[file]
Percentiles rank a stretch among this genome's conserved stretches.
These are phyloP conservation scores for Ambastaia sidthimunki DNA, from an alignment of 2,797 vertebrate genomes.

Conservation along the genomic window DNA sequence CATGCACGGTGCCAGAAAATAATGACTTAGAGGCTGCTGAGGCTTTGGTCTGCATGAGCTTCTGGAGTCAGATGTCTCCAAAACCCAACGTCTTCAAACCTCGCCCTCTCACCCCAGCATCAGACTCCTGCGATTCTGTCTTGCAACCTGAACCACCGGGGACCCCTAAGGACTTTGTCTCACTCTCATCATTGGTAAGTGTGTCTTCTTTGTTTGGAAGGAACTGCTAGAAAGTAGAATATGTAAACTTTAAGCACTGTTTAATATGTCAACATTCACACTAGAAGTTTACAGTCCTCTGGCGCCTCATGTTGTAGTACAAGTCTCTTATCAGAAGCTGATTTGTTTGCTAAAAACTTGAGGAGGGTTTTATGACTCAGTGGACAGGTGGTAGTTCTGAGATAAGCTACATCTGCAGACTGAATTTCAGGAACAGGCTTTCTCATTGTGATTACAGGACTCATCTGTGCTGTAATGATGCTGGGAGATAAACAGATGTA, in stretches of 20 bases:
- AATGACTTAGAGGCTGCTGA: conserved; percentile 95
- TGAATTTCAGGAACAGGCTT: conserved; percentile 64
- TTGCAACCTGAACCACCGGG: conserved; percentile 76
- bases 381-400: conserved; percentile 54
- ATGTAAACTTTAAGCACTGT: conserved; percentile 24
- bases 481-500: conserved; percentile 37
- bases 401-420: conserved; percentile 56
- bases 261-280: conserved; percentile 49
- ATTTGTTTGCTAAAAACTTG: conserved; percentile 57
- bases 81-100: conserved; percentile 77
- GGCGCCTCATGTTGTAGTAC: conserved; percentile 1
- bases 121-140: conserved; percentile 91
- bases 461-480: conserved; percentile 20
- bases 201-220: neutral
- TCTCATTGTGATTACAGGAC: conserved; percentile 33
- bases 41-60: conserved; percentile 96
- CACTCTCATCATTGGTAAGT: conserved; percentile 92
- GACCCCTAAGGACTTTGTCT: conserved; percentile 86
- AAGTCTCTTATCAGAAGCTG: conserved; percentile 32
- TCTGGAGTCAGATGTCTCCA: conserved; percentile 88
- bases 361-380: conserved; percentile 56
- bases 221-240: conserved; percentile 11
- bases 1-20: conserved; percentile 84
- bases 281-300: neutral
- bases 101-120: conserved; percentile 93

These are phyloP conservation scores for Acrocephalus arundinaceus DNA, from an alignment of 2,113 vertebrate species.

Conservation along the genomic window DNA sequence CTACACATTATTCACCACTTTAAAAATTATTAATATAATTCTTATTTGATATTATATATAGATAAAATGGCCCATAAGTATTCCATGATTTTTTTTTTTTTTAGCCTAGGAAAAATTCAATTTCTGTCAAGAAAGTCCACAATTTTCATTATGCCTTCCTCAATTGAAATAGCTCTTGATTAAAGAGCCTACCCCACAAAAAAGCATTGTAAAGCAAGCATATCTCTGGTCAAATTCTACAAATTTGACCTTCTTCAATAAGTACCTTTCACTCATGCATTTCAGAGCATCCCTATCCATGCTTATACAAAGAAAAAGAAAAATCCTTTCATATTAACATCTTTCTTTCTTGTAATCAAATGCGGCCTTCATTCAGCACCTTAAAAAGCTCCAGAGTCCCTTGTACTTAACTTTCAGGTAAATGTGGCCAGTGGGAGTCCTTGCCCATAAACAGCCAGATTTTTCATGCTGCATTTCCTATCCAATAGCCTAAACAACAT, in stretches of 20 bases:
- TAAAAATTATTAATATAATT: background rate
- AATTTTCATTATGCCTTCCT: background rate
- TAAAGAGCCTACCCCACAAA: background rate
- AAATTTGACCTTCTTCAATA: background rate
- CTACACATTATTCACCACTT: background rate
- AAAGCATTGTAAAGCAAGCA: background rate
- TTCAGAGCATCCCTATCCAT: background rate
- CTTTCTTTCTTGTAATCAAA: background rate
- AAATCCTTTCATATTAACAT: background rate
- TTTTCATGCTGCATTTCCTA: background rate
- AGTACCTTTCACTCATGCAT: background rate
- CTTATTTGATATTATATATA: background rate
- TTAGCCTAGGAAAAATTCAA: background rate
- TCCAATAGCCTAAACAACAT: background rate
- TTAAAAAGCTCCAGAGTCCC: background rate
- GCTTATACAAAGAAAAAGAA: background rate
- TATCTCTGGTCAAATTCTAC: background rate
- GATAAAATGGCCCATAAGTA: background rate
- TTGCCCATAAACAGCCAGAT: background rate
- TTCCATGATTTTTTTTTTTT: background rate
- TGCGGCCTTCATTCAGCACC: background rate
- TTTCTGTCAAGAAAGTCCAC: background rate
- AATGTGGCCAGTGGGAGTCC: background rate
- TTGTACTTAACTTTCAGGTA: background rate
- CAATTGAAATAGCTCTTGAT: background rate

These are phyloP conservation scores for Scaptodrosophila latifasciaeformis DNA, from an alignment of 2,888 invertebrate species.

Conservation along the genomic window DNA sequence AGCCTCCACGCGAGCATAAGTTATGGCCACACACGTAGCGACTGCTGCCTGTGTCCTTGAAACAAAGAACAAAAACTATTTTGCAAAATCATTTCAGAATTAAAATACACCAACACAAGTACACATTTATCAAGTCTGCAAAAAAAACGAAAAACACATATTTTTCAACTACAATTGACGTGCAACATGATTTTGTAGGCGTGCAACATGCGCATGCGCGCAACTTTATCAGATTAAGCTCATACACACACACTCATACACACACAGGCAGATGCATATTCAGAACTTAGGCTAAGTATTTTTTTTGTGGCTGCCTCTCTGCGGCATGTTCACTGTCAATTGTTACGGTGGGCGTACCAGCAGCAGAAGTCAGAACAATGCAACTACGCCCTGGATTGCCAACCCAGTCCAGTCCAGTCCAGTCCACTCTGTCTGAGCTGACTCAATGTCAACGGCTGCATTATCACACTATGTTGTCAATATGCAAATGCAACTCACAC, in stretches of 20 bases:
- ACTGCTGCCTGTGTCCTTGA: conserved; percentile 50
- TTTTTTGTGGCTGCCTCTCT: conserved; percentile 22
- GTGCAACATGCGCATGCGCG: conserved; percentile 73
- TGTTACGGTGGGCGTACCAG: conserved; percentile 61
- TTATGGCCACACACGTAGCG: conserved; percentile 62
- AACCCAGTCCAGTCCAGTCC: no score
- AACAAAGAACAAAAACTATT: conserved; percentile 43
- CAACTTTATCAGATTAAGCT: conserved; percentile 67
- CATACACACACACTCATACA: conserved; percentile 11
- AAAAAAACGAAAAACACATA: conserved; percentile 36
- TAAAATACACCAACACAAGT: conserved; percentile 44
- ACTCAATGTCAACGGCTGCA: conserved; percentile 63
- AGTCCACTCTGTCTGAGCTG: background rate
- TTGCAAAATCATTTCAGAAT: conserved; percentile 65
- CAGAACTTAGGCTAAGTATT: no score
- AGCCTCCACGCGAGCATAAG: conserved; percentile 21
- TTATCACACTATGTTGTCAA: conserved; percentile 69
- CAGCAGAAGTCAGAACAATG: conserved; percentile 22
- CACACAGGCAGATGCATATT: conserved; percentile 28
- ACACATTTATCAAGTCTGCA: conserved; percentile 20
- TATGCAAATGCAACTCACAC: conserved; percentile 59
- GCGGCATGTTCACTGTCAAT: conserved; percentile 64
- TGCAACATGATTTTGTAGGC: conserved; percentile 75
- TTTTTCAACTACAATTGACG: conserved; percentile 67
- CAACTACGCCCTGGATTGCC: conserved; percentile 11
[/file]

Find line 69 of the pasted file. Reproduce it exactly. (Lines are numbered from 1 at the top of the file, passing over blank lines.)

- ACTCAATGTCAACGGCTGCA: conserved; percentile 63